Piketty frequently reminds us that all economic consequences are results of political choices. Rules that govern the production and distribution of wealth and income have been repeatedly made and broken in history. But it is often desperate times that have called for desperate measures. Wars, revolutions, depressions, play a crucial role in the march towards equality. Sometimes, it is the presence of a threat (an “outside option” as it were) that does the trick. For example, the marginal tax rate on top incomes in the U.S. reached 90% in the 1950s and 1960s. And remained over 60% through the 1970s, until the Reagan revolution. Without claiming causal certainty, Piketty points out that the presence of the Soviet Union was likely a significant factor in pushing progressive changes of all kinds in the western democracies in this period.

‘Unique’ India

Because we cannot expect growth to reduce the hyperconcentration of property on its own (as Piketty says, if that had to happen it would have been noticed by now), a restructuring of the tax system plays a crucial role in continuing the (somewhat stalled) march towards greater equality. Piketty’s proposed system has top effective (not only marginal) rates of 90% on top incomes, properties and inheritances. “Top” here means 10,000 times higher than average. To those who dismiss such proposals as unrealistic, Piketty points to history and shows how things that appeared impossible a few decades or centuries ago, became “common sense” over time, including universal access to education and universal adult suffrage. On this last point, there are many fascinating tidbits such as in Sweden, between 1865 and 1911, the number of votes was dependent on how much tax he (gender intended) paid and how much property and income he had. In fact, the history of the evolution of voting systems presented in the book makes us appreciate the uniqueness of countries like India, that instituted universal adult suffrage around the same time as much richer European countries.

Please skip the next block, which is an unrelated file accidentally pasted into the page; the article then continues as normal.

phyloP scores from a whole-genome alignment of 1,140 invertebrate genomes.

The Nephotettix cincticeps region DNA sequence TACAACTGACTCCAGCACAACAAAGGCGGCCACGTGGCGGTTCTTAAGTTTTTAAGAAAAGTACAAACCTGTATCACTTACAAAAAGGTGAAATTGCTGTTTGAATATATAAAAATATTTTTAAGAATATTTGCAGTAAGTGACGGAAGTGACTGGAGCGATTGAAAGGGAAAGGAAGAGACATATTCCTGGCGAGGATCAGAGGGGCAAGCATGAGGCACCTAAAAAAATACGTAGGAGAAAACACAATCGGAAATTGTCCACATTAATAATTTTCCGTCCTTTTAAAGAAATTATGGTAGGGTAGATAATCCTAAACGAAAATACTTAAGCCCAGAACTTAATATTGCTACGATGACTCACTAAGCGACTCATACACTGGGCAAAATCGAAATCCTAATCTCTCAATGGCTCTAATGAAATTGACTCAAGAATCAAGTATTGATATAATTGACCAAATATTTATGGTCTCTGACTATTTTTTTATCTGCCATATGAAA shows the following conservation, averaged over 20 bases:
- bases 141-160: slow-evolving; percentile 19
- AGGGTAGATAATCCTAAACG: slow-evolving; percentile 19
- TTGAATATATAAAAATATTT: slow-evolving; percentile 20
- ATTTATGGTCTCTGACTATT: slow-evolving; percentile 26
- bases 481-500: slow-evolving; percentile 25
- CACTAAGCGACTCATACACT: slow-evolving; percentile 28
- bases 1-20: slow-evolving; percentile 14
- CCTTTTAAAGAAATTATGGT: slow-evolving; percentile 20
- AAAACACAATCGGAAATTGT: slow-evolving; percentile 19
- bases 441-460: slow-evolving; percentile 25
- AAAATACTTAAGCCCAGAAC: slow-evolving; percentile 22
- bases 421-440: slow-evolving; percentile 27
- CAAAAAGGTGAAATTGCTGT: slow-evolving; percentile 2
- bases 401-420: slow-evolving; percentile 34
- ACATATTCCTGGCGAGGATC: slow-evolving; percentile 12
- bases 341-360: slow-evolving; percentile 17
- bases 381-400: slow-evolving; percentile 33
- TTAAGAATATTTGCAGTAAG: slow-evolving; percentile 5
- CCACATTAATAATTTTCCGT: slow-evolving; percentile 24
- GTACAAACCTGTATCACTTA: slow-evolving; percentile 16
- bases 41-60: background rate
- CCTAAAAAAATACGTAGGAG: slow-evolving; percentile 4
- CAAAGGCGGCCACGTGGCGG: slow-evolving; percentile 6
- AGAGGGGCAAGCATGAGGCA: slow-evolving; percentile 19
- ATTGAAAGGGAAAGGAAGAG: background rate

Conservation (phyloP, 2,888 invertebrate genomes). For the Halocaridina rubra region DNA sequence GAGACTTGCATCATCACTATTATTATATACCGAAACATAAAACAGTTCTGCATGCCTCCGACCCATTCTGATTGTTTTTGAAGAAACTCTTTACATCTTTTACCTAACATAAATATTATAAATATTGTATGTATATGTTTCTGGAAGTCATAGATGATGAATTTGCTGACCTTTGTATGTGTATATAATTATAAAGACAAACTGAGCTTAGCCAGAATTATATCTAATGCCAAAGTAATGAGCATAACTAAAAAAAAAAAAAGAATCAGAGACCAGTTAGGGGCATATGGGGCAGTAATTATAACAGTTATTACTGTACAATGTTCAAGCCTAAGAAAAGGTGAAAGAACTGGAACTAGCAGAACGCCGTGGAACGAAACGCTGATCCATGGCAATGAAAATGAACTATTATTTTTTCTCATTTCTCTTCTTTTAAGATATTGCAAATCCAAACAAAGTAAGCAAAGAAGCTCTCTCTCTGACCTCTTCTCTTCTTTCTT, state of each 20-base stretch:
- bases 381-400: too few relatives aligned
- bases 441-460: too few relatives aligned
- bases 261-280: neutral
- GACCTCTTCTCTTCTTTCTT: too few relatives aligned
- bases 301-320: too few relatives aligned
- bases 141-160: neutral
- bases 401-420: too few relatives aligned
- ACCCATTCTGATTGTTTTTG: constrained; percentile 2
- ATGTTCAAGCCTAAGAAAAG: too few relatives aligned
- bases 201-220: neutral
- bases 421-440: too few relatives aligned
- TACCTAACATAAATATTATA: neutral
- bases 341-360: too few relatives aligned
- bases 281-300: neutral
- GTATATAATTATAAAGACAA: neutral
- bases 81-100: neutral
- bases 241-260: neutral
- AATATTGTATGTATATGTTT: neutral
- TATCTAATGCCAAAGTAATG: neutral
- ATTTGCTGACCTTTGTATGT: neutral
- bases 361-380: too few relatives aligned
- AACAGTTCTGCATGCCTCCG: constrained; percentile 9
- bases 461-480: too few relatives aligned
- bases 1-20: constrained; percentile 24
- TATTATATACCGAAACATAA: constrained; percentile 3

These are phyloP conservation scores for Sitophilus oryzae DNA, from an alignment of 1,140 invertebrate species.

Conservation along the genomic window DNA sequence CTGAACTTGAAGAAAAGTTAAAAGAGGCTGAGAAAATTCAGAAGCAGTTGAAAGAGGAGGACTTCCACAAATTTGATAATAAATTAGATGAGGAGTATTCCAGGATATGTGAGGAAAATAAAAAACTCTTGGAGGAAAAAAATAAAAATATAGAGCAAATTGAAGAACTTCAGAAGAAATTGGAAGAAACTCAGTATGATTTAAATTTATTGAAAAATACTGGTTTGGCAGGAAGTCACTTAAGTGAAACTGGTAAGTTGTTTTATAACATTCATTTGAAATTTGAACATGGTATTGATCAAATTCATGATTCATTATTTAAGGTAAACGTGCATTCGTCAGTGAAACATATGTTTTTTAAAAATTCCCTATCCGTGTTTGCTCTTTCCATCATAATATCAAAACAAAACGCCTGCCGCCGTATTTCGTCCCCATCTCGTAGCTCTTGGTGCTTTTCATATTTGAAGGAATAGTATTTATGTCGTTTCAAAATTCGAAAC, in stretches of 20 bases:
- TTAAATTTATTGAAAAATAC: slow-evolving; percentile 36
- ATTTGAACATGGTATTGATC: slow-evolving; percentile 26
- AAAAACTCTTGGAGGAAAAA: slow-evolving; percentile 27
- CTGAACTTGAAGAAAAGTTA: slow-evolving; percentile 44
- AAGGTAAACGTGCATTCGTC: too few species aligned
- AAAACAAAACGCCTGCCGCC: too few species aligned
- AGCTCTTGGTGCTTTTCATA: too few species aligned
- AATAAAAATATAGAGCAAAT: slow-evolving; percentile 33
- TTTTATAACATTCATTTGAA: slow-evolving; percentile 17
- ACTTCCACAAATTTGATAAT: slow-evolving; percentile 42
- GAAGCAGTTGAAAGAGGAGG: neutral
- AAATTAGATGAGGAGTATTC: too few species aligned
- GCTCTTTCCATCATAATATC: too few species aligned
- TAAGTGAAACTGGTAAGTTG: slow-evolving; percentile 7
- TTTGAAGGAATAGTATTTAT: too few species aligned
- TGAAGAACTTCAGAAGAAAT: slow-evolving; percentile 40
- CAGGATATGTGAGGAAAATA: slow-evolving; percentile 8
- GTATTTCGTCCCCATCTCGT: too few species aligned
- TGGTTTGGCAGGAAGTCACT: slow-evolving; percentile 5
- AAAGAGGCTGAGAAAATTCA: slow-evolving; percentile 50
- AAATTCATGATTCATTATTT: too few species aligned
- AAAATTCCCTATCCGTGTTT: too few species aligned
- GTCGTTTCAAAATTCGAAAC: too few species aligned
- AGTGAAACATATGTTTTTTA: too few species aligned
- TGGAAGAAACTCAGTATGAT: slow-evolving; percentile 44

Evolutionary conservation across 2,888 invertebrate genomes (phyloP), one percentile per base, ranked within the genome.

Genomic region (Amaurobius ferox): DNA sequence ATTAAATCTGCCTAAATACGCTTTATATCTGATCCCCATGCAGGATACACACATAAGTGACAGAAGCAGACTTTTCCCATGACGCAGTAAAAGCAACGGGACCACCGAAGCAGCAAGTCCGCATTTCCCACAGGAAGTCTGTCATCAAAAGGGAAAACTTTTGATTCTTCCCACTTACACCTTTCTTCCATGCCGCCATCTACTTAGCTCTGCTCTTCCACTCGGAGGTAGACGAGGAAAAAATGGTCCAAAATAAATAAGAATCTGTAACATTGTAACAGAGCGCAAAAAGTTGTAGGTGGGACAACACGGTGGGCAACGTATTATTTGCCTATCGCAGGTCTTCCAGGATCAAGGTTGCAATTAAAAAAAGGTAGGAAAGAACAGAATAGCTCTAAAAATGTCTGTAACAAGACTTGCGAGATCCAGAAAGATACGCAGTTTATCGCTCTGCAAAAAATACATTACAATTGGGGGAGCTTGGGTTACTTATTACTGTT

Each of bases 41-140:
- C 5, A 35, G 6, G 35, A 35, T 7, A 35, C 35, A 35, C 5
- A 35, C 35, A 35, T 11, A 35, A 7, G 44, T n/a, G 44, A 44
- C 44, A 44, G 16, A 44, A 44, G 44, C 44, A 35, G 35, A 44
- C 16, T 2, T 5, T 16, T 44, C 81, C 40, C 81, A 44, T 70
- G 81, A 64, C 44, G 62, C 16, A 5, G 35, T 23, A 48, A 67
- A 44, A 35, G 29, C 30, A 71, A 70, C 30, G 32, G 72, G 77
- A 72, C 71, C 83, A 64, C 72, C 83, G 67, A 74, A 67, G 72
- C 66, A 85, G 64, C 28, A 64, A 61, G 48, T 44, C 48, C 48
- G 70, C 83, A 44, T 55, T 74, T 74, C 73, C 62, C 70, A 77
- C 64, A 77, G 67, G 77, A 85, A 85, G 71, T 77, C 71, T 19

It is true that, to use a much over-used phrase, we have only picked the low hanging fruit, and the rest of the road towards equality will be much harder. Piketty’s suggestions strike at the heart of capitalism and are unlikely to come about without a political movement on a global scale. Though he recognises the crucial role of conflict and confrontation in the progress made thus far, Piketty remains optimistic for a democratic (if not peaceful) transition to a more decommodified economy — a society where health, education, art and culture, transportation, housing are, for the most part, outside the market economy, and are publicly produced for all. We can at least join him in celebrating progress made and gear up for the long road ahead.

A Brief History of Equality; Thomas Piketty, translated by Steven Rendall, Harvard University Press/ HarperCollins, ₹699.

The reviewer teaches Economics at Azim Premji University.

Our code of editorial values

  1. Comments will be moderated by The Hindu editorial team.
  2. Comments that are abusive, personal, incendiary or irrelevant cannot be published.
  3. Please write complete sentences. Do not type comments in all capital letters, or in all lower case letters, or using abbreviated text. (example: u cannot substitute for you, d is not 'the', n is not 'and').
  4. We may remove hyperlinks within comments.
  5. Please use a genuine email ID and provide your name, to avoid rejection.

Printable version | Jul 16, 2022 7:58:47 pm |